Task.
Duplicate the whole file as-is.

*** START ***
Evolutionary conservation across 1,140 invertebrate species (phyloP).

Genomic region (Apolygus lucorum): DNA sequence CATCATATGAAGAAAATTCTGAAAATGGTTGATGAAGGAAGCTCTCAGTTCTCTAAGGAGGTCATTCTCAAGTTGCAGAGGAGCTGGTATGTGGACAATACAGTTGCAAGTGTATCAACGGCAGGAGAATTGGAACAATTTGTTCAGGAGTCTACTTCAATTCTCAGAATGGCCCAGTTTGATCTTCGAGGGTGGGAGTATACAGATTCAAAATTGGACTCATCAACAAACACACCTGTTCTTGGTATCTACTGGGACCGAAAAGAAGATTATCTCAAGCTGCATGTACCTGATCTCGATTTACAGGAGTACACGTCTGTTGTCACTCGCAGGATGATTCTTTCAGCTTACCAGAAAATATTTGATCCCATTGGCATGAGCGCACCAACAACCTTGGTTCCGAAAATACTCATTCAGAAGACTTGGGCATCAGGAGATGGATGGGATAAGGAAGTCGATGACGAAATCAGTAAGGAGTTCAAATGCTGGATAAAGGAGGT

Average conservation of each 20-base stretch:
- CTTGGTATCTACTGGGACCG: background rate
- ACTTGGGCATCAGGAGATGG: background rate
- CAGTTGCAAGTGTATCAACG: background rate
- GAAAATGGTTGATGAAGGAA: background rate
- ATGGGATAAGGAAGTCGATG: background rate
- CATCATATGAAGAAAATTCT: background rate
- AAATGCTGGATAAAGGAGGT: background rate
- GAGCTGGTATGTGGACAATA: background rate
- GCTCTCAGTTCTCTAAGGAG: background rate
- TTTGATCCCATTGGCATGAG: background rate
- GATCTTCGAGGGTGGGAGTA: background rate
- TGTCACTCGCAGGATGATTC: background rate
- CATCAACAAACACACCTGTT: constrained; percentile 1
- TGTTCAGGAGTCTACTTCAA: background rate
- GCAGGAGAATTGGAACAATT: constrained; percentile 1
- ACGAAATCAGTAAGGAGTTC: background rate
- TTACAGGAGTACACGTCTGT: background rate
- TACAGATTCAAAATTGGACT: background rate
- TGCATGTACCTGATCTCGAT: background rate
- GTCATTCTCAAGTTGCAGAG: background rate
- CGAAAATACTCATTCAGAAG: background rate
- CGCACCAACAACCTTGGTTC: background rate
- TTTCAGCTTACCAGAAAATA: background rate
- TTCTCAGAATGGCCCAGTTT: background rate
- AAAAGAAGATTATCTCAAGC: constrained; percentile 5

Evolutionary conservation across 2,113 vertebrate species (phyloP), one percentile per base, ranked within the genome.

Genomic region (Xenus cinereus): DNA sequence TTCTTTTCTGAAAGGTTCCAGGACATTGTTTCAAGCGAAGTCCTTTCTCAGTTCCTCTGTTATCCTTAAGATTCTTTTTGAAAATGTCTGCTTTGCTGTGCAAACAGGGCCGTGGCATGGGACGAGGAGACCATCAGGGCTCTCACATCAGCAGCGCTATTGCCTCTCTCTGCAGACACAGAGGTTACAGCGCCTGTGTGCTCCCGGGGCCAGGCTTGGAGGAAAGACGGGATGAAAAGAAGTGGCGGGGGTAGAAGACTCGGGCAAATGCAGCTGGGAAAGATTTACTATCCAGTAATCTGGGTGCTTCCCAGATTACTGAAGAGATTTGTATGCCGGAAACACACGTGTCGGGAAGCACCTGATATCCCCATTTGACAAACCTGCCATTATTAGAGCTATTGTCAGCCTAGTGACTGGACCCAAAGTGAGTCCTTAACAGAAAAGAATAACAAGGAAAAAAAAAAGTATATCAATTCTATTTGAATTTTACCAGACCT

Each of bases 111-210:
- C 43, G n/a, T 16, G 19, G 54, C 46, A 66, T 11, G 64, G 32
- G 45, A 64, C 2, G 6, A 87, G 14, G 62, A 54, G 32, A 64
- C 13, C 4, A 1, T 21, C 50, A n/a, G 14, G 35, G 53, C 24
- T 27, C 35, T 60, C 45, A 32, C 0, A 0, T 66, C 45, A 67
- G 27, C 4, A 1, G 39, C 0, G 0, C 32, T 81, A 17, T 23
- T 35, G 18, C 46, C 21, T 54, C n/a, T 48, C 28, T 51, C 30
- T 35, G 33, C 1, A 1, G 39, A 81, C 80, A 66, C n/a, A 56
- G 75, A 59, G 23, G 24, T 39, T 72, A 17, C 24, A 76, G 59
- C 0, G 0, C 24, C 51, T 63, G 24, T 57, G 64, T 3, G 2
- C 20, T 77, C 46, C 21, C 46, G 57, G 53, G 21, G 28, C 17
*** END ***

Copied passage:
Evolutionary conservation across 1,140 invertebrate species (phyloP).

Genomic region (Apolygus lucorum): DNA sequence CATCATATGAAGAAAATTCTGAAAATGGTTGATGAAGGAAGCTCTCAGTTCTCTAAGGAGGTCATTCTCAAGTTGCAGAGGAGCTGGTATGTGGACAATACAGTTGCAAGTGTATCAACGGCAGGAGAATTGGAACAATTTGTTCAGGAGTCTACTTCAATTCTCAGAATGGCCCAGTTTGATCTTCGAGGGTGGGAGTATACAGATTCAAAATTGGACTCATCAACAAACACACCTGTTCTTGGTATCTACTGGGACCGAAAAGAAGATTATCTCAAGCTGCATGTACCTGATCTCGATTTACAGGAGTACACGTCTGTTGTCACTCGCAGGATGATTCTTTCAGCTTACCAGAAAATATTTGATCCCATTGGCATGAGCGCACCAACAACCTTGGTTCCGAAAATACTCATTCAGAAGACTTGGGCATCAGGAGATGGATGGGATAAGGAAGTCGATGACGAAATCAGTAAGGAGTTCAAATGCTGGATAAAGGAGGT

Average conservation of each 20-base stretch:
- CTTGGTATCTACTGGGACCG: background rate
- ACTTGGGCATCAGGAGATGG: background rate
- CAGTTGCAAGTGTATCAACG: background rate
- GAAAATGGTTGATGAAGGAA: background rate
- ATGGGATAAGGAAGTCGATG: background rate
- CATCATATGAAGAAAATTCT: background rate
- AAATGCTGGATAAAGGAGGT: background rate
- GAGCTGGTATGTGGACAATA: background rate
- GCTCTCAGTTCTCTAAGGAG: background rate
- TTTGATCCCATTGGCATGAG: background rate
- GATCTTCGAGGGTGGGAGTA: background rate
- TGTCACTCGCAGGATGATTC: background rate
- CATCAACAAACACACCTGTT: constrained; percentile 1
- TGTTCAGGAGTCTACTTCAA: background rate
- GCAGGAGAATTGGAACAATT: constrained; percentile 1
- ACGAAATCAGTAAGGAGTTC: background rate
- TTACAGGAGTACACGTCTGT: background rate
- TACAGATTCAAAATTGGACT: background rate
- TGCATGTACCTGATCTCGAT: background rate
- GTCATTCTCAAGTTGCAGAG: background rate
- CGAAAATACTCATTCAGAAG: background rate
- CGCACCAACAACCTTGGTTC: background rate
- TTTCAGCTTACCAGAAAATA: background rate
- TTCTCAGAATGGCCCAGTTT: background rate
- AAAAGAAGATTATCTCAAGC: constrained; percentile 5

Evolutionary conservation across 2,113 vertebrate species (phyloP), one percentile per base, ranked within the genome.

Genomic region (Xenus cinereus): DNA sequence TTCTTTTCTGAAAGGTTCCAGGACATTGTTTCAAGCGAAGTCCTTTCTCAGTTCCTCTGTTATCCTTAAGATTCTTTTTGAAAATGTCTGCTTTGCTGTGCAAACAGGGCCGTGGCATGGGACGAGGAGACCATCAGGGCTCTCACATCAGCAGCGCTATTGCCTCTCTCTGCAGACACAGAGGTTACAGCGCCTGTGTGCTCCCGGGGCCAGGCTTGGAGGAAAGACGGGATGAAAAGAAGTGGCGGGGGTAGAAGACTCGGGCAAATGCAGCTGGGAAAGATTTACTATCCAGTAATCTGGGTGCTTCCCAGATTACTGAAGAGATTTGTATGCCGGAAACACACGTGTCGGGAAGCACCTGATATCCCCATTTGACAAACCTGCCATTATTAGAGCTATTGTCAGCCTAGTGACTGGACCCAAAGTGAGTCCTTAACAGAAAAGAATAACAAGGAAAAAAAAAAGTATATCAATTCTATTTGAATTTTACCAGACCT

Each of bases 111-210:
- C 43, G n/a, T 16, G 19, G 54, C 46, A 66, T 11, G 64, G 32
- G 45, A 64, C 2, G 6, A 87, G 14, G 62, A 54, G 32, A 64
- C 13, C 4, A 1, T 21, C 50, A n/a, G 14, G 35, G 53, C 24
- T 27, C 35, T 60, C 45, A 32, C 0, A 0, T 66, C 45, A 67
- G 27, C 4, A 1, G 39, C 0, G 0, C 32, T 81, A 17, T 23
- T 35, G 18, C 46, C 21, T 54, C n/a, T 48, C 28, T 51, C 30
- T 35, G 33, C 1, A 1, G 39, A 81, C 80, A 66, C n/a, A 56
- G 75, A 59, G 23, G 24, T 39, T 72, A 17, C 24, A 76, G 59
- C 0, G 0, C 24, C 51, T 63, G 24, T 57, G 64, T 3, G 2
- C 20, T 77, C 46, C 21, C 46, G 57, G 53, G 21, G 28, C 17